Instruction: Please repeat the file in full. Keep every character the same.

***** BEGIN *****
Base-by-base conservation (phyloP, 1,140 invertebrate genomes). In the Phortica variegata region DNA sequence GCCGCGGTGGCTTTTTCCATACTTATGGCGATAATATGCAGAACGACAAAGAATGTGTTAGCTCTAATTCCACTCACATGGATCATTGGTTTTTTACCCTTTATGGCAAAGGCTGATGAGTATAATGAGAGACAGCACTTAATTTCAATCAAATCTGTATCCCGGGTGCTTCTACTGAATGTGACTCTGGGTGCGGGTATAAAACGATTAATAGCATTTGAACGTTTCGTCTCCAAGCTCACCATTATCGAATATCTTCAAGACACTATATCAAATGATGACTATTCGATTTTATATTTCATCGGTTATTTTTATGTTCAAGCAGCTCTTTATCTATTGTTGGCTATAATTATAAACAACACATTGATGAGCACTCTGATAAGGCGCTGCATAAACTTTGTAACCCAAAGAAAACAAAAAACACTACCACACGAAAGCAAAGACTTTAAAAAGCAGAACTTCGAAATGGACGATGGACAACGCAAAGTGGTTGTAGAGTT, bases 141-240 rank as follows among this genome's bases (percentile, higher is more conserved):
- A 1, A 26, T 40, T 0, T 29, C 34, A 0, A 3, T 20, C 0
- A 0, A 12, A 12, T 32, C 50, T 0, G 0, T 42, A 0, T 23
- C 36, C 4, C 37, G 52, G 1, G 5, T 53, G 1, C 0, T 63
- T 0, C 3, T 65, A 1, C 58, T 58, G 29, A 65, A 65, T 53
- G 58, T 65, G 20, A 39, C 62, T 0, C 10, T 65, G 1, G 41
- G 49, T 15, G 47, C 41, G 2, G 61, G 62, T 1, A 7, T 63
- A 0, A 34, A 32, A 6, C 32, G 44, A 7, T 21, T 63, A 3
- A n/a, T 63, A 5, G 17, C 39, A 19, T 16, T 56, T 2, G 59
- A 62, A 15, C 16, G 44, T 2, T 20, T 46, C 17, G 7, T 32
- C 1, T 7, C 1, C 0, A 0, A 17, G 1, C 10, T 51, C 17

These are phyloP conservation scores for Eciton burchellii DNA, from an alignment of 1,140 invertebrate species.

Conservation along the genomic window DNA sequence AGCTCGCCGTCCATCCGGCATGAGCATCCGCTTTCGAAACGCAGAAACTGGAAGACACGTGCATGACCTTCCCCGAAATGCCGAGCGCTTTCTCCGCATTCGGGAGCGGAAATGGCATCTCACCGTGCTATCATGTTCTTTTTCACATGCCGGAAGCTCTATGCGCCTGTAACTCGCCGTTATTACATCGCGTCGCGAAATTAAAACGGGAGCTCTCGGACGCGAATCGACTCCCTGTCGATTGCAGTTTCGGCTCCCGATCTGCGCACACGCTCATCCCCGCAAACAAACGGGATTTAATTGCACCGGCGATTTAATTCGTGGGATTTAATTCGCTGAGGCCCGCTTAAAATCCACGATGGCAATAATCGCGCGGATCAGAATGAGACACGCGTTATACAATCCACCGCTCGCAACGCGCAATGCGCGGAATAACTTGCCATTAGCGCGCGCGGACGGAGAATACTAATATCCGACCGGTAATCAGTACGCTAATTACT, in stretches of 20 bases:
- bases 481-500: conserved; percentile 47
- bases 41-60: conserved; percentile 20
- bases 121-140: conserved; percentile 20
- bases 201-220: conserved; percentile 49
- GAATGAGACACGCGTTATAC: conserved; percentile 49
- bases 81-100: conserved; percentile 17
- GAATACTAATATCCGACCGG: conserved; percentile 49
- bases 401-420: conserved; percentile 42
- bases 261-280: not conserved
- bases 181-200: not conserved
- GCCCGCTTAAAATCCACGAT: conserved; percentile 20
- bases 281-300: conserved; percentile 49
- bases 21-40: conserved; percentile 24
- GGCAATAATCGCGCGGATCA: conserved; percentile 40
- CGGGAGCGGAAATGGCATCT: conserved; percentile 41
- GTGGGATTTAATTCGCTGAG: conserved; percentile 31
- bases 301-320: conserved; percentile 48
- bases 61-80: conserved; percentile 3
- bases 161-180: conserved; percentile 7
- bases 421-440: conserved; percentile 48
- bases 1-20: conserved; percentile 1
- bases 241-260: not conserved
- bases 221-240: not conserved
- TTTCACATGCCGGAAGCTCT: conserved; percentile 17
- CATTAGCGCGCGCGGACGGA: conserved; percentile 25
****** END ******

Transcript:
Base-by-base conservation (phyloP, 1,140 invertebrate genomes). In the Phortica variegata region DNA sequence GCCGCGGTGGCTTTTTCCATACTTATGGCGATAATATGCAGAACGACAAAGAATGTGTTAGCTCTAATTCCACTCACATGGATCATTGGTTTTTTACCCTTTATGGCAAAGGCTGATGAGTATAATGAGAGACAGCACTTAATTTCAATCAAATCTGTATCCCGGGTGCTTCTACTGAATGTGACTCTGGGTGCGGGTATAAAACGATTAATAGCATTTGAACGTTTCGTCTCCAAGCTCACCATTATCGAATATCTTCAAGACACTATATCAAATGATGACTATTCGATTTTATATTTCATCGGTTATTTTTATGTTCAAGCAGCTCTTTATCTATTGTTGGCTATAATTATAAACAACACATTGATGAGCACTCTGATAAGGCGCTGCATAAACTTTGTAACCCAAAGAAAACAAAAAACACTACCACACGAAAGCAAAGACTTTAAAAAGCAGAACTTCGAAATGGACGATGGACAACGCAAAGTGGTTGTAGAGTT, bases 141-240 rank as follows among this genome's bases (percentile, higher is more conserved):
- A 1, A 26, T 40, T 0, T 29, C 34, A 0, A 3, T 20, C 0
- A 0, A 12, A 12, T 32, C 50, T 0, G 0, T 42, A 0, T 23
- C 36, C 4, C 37, G 52, G 1, G 5, T 53, G 1, C 0, T 63
- T 0, C 3, T 65, A 1, C 58, T 58, G 29, A 65, A 65, T 53
- G 58, T 65, G 20, A 39, C 62, T 0, C 10, T 65, G 1, G 41
- G 49, T 15, G 47, C 41, G 2, G 61, G 62, T 1, A 7, T 63
- A 0, A 34, A 32, A 6, C 32, G 44, A 7, T 21, T 63, A 3
- A n/a, T 63, A 5, G 17, C 39, A 19, T 16, T 56, T 2, G 59
- A 62, A 15, C 16, G 44, T 2, T 20, T 46, C 17, G 7, T 32
- C 1, T 7, C 1, C 0, A 0, A 17, G 1, C 10, T 51, C 17

These are phyloP conservation scores for Eciton burchellii DNA, from an alignment of 1,140 invertebrate species.

Conservation along the genomic window DNA sequence AGCTCGCCGTCCATCCGGCATGAGCATCCGCTTTCGAAACGCAGAAACTGGAAGACACGTGCATGACCTTCCCCGAAATGCCGAGCGCTTTCTCCGCATTCGGGAGCGGAAATGGCATCTCACCGTGCTATCATGTTCTTTTTCACATGCCGGAAGCTCTATGCGCCTGTAACTCGCCGTTATTACATCGCGTCGCGAAATTAAAACGGGAGCTCTCGGACGCGAATCGACTCCCTGTCGATTGCAGTTTCGGCTCCCGATCTGCGCACACGCTCATCCCCGCAAACAAACGGGATTTAATTGCACCGGCGATTTAATTCGTGGGATTTAATTCGCTGAGGCCCGCTTAAAATCCACGATGGCAATAATCGCGCGGATCAGAATGAGACACGCGTTATACAATCCACCGCTCGCAACGCGCAATGCGCGGAATAACTTGCCATTAGCGCGCGCGGACGGAGAATACTAATATCCGACCGGTAATCAGTACGCTAATTACT, in stretches of 20 bases:
- bases 481-500: conserved; percentile 47
- bases 41-60: conserved; percentile 20
- bases 121-140: conserved; percentile 20
- bases 201-220: conserved; percentile 49
- GAATGAGACACGCGTTATAC: conserved; percentile 49
- bases 81-100: conserved; percentile 17
- GAATACTAATATCCGACCGG: conserved; percentile 49
- bases 401-420: conserved; percentile 42
- bases 261-280: not conserved
- bases 181-200: not conserved
- GCCCGCTTAAAATCCACGAT: conserved; percentile 20
- bases 281-300: conserved; percentile 49
- bases 21-40: conserved; percentile 24
- GGCAATAATCGCGCGGATCA: conserved; percentile 40
- CGGGAGCGGAAATGGCATCT: conserved; percentile 41
- GTGGGATTTAATTCGCTGAG: conserved; percentile 31
- bases 301-320: conserved; percentile 48
- bases 61-80: conserved; percentile 3
- bases 161-180: conserved; percentile 7
- bases 421-440: conserved; percentile 48
- bases 1-20: conserved; percentile 1
- bases 241-260: not conserved
- bases 221-240: not conserved
- TTTCACATGCCGGAAGCTCT: conserved; percentile 17
- CATTAGCGCGCGCGGACGGA: conserved; percentile 25